Review: Jo Ann Callis’ perplexing photos are as evocative as a Hitchcock film

A forensic quality characterizes a series of bewildering color photographs taken by Jo Ann Callis in the late 1970s but not printed until the last few years.

However, instead of uncovering evidence, as one might expect from an analysis of illegal activities, her images at the Rose Gallery are clearly staged. This is fabricated evidence, forensically constructed. Evocative pictorial stories were “fabricated to be photographed,” to use the now-established camera term that the artist helped create to unearth truths.

Among the nearly 20 works in the front gallery is an image that focuses on a man’s hands clasping the ankles of a woman standing in a chair. Her expensive stiletto heels are adorned with tiny gold chains.

Callis illuminated the darkened scene with a soft spotlight that creates the aura of a theatrical performance. Together with the chains, the man’s firm grip and the woman’s elegance suggest an unexpected dynamic interplay between them.

Does he stop her from doing something sinister? Is he ominous himself? Will she be thwarted in an escape attempt? Is this a benevolent view of one person helping another to remain calm as they reach for something on a high shelf?

Are the feminine shoes a stylized representation of devotion to attachment to heterosexual male desires?

Jo Ann Callis, Woman With Blond Hair, 1977, Archival pigment print.

(Rose Gallery)

The ambiguities of interpersonal relationships, especially between men and women, play out frequently in the exhibition. A naked woman lies face down, her blonde wig parted neatly at the back of her head like a fetish ritual. Elsewhere, a rectangular lump formed in ruffled bed sheets bears two pink dots, like nipples on a torso.

A man dressed in white lies on his side on an unmade bed, his shirt pulled over his head. Another man, seen only as a pair of crossed legs in gray trousers and a black shoe, sits next to a table on which a woman’s garment is laid out. Callis carefully cropped these scenes like Hitchcock with a still camera – “Rear Window” without the growing panic but with all the nausea intact.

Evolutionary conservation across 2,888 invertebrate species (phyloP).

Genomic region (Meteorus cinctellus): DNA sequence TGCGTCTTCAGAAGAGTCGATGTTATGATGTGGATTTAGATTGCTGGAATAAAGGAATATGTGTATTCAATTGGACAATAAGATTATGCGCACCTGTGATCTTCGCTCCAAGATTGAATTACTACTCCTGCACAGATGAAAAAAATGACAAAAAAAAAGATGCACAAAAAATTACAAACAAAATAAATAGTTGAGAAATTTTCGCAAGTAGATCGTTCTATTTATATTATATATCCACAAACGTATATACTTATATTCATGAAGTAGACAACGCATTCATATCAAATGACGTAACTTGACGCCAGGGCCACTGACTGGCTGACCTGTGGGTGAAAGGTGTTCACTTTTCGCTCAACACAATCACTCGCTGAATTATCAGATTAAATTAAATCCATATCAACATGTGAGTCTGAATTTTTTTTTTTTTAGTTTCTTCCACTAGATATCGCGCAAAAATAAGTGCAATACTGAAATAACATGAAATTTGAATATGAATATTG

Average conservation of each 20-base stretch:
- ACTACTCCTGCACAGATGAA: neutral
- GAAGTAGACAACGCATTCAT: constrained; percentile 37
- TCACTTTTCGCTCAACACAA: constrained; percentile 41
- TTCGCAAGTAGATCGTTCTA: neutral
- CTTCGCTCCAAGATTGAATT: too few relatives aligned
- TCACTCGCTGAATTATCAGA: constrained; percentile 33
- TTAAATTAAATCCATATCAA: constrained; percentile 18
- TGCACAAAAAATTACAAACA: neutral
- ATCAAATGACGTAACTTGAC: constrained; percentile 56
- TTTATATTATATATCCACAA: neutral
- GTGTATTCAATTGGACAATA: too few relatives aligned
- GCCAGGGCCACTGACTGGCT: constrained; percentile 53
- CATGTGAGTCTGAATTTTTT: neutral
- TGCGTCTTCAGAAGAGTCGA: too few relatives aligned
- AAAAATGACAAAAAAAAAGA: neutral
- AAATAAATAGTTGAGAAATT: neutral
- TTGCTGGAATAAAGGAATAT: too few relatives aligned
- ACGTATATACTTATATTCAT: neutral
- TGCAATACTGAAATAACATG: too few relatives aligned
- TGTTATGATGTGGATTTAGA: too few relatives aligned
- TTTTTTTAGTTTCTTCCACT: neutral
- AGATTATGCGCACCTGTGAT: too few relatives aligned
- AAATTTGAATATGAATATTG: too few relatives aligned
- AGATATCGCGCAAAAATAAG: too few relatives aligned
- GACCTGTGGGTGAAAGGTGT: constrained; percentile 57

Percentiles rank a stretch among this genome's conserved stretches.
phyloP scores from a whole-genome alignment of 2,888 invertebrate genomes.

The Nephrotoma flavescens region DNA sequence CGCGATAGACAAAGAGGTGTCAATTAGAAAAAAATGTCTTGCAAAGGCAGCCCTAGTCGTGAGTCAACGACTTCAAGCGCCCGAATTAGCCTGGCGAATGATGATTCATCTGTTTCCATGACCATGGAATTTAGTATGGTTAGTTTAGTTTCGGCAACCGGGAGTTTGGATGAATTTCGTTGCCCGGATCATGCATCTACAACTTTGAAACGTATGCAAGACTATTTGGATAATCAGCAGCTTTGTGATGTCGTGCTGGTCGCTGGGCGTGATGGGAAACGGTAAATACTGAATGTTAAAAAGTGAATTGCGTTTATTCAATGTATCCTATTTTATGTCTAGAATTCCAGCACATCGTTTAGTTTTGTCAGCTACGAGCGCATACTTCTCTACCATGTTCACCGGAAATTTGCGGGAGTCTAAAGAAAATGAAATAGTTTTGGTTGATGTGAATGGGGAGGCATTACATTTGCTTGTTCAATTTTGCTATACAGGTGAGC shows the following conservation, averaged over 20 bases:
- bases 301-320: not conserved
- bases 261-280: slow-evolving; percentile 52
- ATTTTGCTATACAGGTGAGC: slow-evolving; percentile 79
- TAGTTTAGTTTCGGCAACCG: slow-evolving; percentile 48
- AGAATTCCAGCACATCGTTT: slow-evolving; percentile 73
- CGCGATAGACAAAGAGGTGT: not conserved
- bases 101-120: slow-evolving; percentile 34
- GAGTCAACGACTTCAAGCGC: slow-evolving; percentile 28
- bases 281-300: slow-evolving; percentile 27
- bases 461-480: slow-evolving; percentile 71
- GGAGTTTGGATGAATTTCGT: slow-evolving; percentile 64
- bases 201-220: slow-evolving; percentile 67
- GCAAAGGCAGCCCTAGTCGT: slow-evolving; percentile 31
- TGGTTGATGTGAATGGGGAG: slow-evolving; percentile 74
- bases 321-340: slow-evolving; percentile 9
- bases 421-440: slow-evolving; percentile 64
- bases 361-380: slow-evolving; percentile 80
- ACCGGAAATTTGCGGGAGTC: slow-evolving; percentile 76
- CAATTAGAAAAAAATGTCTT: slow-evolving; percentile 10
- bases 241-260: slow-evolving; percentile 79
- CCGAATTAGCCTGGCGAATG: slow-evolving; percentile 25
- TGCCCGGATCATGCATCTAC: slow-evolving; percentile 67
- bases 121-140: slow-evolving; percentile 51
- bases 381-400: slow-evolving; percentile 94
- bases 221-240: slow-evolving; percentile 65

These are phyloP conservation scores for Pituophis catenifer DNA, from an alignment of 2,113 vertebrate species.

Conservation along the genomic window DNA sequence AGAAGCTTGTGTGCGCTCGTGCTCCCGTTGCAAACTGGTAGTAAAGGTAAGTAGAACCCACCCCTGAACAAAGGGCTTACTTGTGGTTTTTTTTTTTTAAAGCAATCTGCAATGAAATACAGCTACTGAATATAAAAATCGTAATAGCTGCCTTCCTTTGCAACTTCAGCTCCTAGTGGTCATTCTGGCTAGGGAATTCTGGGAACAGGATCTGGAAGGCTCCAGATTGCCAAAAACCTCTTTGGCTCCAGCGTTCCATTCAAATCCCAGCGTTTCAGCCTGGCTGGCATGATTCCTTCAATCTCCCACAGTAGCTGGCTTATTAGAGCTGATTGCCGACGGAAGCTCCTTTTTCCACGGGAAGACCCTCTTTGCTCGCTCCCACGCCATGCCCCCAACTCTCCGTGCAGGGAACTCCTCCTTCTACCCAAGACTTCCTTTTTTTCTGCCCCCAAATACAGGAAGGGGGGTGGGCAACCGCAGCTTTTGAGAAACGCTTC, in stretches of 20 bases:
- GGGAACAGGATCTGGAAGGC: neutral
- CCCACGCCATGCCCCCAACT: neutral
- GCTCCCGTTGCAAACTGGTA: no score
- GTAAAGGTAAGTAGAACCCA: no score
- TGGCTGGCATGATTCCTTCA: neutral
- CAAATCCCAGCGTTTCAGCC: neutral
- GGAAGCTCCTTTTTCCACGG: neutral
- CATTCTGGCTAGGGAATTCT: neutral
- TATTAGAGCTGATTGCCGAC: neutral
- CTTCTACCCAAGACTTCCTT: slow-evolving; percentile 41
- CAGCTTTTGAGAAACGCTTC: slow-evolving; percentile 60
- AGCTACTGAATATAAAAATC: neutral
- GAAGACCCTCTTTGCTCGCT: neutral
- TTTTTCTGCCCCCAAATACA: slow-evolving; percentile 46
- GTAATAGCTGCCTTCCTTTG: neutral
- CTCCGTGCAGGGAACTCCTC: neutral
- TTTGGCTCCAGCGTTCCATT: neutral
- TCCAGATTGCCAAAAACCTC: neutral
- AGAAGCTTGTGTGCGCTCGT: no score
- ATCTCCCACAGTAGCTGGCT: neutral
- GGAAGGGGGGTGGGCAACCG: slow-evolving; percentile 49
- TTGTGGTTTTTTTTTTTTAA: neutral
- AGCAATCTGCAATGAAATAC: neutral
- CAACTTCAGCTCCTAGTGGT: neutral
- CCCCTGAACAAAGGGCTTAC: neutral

Nothing is more confusing than “Black Cloth in Water,” a close-up of a young, unidentifiable child seated on the edge of a bed, holding the titular objects in a glass bowl precariously on his lap. Look closely to spot the wet black cloth and suddenly you realize that even in the complete absence of horniness you are penetrating where you shouldn’t.

At her best, Callis masterfully manipulates her fabricated scenes. She takes a viewer to the edge of what might be a violation of social norms – or what might just as well be nothing remotely undesirable. Details of form, composition and color are explicit, but the possible narrative outcomes never are. A spectator stops at the precipice, which is a very good place.


Jo Ann Callis, “Man With Black Shoe”, 1979, Archival pigment print.

(Rose Gallery)

Rose Gallery, Bergamot Station, 2525 Michigan Ave., Santa Monica, (310) 264-8440, through November 24. Sunday and Monday closed.

Twitter: @KnightLAT

@KnightLAT Review: Jo Ann Callis’ perplexing photos are as evocative as a Hitchcock film

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